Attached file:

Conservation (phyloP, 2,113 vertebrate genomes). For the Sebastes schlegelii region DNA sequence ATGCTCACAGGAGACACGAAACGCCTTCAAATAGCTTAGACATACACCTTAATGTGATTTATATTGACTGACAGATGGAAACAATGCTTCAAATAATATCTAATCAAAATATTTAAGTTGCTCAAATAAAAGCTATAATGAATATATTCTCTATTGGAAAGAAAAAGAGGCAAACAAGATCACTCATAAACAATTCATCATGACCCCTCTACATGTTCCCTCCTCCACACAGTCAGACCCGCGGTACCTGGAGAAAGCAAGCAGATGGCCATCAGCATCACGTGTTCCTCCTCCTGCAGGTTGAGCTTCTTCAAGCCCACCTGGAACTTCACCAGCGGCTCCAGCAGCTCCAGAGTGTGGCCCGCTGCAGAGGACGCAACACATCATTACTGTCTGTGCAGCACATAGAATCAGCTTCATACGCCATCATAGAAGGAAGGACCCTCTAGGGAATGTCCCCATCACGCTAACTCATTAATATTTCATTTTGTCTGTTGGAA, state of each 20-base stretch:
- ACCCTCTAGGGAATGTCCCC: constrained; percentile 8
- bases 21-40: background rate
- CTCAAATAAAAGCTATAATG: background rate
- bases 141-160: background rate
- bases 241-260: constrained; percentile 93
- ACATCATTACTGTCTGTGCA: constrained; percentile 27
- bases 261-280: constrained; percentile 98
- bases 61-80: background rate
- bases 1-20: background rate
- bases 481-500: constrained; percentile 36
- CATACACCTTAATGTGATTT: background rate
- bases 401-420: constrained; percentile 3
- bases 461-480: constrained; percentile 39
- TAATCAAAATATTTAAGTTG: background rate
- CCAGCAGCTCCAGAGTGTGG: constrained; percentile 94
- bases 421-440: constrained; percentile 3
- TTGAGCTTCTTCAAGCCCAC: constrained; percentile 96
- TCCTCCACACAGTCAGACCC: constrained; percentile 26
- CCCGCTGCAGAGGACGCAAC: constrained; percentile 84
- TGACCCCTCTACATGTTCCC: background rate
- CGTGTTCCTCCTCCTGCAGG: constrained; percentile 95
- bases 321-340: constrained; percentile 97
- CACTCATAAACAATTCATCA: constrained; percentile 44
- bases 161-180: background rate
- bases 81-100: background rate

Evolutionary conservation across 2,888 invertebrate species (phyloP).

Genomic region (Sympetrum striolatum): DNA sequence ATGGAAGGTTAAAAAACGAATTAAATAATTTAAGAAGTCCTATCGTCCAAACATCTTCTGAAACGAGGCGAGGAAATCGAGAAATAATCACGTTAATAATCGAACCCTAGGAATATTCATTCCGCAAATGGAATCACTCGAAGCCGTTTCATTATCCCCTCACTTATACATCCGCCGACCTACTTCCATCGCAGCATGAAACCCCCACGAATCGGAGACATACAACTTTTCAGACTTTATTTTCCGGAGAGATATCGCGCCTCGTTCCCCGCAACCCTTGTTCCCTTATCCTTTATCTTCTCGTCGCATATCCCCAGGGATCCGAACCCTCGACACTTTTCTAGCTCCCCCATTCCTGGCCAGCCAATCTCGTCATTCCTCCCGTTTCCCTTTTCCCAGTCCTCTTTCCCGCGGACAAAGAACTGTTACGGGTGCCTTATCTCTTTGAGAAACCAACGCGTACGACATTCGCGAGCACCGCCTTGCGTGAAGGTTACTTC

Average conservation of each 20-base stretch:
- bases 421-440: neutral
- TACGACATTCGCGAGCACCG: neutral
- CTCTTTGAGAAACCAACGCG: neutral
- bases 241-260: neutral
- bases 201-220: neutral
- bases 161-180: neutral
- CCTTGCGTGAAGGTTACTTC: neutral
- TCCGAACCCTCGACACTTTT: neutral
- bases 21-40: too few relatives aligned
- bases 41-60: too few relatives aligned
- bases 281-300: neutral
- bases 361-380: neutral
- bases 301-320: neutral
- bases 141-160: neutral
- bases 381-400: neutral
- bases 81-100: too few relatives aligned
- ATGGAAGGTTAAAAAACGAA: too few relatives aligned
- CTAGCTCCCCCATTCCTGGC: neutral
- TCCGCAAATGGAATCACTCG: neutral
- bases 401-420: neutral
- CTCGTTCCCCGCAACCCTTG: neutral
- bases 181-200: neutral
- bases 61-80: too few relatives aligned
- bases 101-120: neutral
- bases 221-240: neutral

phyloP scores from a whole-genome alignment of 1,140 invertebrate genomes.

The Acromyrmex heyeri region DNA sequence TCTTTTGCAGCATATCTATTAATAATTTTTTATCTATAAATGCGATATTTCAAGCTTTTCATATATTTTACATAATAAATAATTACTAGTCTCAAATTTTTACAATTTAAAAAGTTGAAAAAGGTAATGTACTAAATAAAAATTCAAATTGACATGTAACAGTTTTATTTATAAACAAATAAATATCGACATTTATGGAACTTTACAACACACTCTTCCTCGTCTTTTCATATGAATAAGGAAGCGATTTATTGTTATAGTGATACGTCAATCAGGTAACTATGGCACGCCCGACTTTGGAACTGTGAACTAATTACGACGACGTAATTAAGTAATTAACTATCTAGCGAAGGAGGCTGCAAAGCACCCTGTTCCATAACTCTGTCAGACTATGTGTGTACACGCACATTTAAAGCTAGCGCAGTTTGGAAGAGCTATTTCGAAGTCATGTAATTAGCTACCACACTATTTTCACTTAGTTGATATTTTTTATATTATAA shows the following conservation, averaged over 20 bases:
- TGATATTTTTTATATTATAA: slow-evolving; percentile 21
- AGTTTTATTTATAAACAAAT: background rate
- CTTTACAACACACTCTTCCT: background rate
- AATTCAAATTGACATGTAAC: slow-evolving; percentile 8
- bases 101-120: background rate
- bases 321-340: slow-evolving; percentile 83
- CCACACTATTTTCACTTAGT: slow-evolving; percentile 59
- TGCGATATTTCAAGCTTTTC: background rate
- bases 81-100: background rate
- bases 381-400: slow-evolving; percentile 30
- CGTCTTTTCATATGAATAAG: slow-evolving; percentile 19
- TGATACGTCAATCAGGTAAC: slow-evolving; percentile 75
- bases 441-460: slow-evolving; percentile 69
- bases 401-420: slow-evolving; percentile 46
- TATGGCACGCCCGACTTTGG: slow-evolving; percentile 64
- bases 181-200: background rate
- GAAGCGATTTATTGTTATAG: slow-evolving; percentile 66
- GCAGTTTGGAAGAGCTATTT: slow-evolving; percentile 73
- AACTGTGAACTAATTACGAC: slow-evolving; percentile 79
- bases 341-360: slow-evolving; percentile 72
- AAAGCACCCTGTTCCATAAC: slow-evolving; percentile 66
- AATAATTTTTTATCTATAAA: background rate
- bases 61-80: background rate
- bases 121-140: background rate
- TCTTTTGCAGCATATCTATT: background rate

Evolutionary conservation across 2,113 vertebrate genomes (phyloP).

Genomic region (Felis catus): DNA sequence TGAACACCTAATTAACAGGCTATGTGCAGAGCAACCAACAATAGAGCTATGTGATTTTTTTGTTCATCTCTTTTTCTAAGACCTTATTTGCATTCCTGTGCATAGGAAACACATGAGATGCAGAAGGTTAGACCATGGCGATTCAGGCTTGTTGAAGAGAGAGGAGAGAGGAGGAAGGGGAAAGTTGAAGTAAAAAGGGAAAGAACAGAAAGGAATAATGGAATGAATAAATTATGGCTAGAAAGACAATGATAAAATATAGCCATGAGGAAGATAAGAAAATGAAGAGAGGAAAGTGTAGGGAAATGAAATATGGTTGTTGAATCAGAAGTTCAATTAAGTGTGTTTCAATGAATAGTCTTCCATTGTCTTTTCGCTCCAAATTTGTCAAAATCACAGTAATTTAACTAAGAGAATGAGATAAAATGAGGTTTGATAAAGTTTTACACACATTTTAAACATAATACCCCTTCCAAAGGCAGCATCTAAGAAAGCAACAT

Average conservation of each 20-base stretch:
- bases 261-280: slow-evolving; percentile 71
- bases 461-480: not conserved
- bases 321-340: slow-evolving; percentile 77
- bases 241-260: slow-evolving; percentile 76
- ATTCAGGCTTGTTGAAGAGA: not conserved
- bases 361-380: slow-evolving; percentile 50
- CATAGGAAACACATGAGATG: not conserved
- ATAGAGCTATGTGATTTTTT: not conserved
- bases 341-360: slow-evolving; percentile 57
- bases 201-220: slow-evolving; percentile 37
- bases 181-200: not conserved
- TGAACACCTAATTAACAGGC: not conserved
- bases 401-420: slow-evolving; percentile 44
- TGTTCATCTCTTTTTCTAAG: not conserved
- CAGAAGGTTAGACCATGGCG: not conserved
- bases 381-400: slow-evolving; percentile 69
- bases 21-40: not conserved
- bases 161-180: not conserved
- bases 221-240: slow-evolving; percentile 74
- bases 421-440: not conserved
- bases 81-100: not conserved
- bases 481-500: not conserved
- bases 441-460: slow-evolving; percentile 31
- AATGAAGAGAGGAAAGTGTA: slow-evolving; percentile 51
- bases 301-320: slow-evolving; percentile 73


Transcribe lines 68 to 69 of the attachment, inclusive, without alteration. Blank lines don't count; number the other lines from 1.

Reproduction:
- TGATACGTCAATCAGGTAAC: slow-evolving; percentile 75
- bases 441-460: slow-evolving; percentile 69